Power to the people: Participation of women urged in LG polls

Speakers at seminar say Khyber-Pakhtunkhwa should devise laws for safeguarding women’s rights.

Our Correspondent March 09, 2015
A Sri Lankan woman holds up her inked finger after voting in the country's election at a polling station in the north-central town of Polonnaruwa, some 240 kms from Colombo on January 8, 2015. PHOTO: AFP


At a day-long session held in connection with International Women’s Day, observed across the world on March 8, speakers stressed the participation of women in the upcoming local government elections.

“The Khyber-Pakhtunkhwa government has passed several laws since 2008, but the province is still far behind in having legislations for the development of women as compared to Sindh and Punjab,” Aurat Foundation representative Saima Muneer said while speaking at the event held at a local hotel on Monday.

She said only Balochistan has conducted local government polls so far whereas other provinces have yet to do so. “Ignoring the representation of women would have an adverse effect on the elections as they would be incomplete without female participation.”

Speaking about her own experience of being part of the local government body, former local councillor from Haripur, Dr Shaista said, “It was really difficult for me to join the body as my family was not approving of my participation in the elections, but I did not back out and was able to make it to the cabinet.”

She told the audience that although she has quit her job, she is committed to putting an end to discrimination against women and to resolve their issues, especially those pertaining to health and education. Although efforts are being made to bring women to the forefront, former councillor from Nowshera, Nigar Rauf said women are still deprived of the authority to make decisions. However, Rauf said she participated in the local government polls in 2001 and was looking forward to contesting the next one as well. Shafqat Rani of Swabi district said a system should be introduced that can bring changes in the lives of women and help them stand as representatives.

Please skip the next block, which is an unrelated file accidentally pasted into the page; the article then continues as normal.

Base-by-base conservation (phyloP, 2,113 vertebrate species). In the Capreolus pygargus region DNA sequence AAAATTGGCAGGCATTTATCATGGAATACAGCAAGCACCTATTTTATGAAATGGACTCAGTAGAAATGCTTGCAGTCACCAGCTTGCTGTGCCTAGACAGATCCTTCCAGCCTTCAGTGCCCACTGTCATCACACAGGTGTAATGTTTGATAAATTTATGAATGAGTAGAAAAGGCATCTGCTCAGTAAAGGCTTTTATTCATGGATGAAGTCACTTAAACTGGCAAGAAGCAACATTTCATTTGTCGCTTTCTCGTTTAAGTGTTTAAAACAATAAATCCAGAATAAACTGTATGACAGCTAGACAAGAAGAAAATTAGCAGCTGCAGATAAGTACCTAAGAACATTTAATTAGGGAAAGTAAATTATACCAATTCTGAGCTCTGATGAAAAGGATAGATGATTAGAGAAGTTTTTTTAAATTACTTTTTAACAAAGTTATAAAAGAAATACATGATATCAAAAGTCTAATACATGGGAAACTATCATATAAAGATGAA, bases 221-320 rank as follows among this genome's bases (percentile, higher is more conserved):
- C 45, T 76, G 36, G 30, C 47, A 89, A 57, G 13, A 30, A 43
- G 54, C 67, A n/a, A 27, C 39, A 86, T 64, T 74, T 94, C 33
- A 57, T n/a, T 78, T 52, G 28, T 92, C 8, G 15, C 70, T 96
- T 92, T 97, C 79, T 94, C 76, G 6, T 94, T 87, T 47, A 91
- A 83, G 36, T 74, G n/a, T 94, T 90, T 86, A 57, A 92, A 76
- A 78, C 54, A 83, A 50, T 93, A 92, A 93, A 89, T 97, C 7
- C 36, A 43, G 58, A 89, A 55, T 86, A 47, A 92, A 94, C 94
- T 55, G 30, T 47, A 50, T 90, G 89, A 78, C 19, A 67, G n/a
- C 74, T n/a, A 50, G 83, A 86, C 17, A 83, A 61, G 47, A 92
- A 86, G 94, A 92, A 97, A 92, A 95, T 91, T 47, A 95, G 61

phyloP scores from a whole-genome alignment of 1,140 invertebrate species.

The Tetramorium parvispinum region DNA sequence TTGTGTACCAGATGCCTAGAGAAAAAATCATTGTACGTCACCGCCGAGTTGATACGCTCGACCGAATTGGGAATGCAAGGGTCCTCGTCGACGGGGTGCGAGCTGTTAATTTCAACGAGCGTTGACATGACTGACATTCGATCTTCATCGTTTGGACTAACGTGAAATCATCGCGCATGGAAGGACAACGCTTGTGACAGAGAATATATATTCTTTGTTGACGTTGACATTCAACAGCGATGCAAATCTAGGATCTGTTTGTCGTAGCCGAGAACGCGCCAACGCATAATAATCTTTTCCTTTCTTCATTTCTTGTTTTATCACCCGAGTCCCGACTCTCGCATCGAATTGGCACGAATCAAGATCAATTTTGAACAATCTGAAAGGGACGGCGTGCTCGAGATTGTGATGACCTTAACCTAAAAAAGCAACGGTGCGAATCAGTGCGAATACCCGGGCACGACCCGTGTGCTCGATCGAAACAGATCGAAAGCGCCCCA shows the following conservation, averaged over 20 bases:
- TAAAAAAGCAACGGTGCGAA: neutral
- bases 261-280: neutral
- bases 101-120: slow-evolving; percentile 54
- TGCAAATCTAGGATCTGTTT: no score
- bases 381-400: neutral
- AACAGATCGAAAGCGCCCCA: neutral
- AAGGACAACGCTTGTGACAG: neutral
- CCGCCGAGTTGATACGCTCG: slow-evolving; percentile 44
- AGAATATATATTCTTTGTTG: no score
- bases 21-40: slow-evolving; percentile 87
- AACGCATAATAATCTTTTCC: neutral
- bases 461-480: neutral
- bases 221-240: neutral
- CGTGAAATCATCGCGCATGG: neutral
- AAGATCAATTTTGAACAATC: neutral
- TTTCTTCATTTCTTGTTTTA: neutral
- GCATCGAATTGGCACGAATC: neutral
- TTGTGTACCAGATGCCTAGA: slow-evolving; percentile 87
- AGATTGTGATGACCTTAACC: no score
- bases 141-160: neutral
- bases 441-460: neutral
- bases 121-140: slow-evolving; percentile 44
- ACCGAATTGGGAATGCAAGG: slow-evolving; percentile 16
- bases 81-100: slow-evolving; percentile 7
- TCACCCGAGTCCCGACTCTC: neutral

Voter education

Participants of the event were also briefed about the process through which voters can register and verify their entries.

Regional election commissioner Pir Maqbool Shah said besides being qualified to play a role in the development of the nation, people should also have awareness to choose the right leader for good governance. “Just like education is a basic component for development in a society, voter knowledge is also important to sensitise people,” he added.

Shah informed the audience that the election commission has devised a strategic plan, goal number 13 of which was to educate people on voting. This is the reason why October 17 was marked as National Voters Day in 2012 and is still celebrated, he added.

Published in The Express Tribune, March 10th, 2015.


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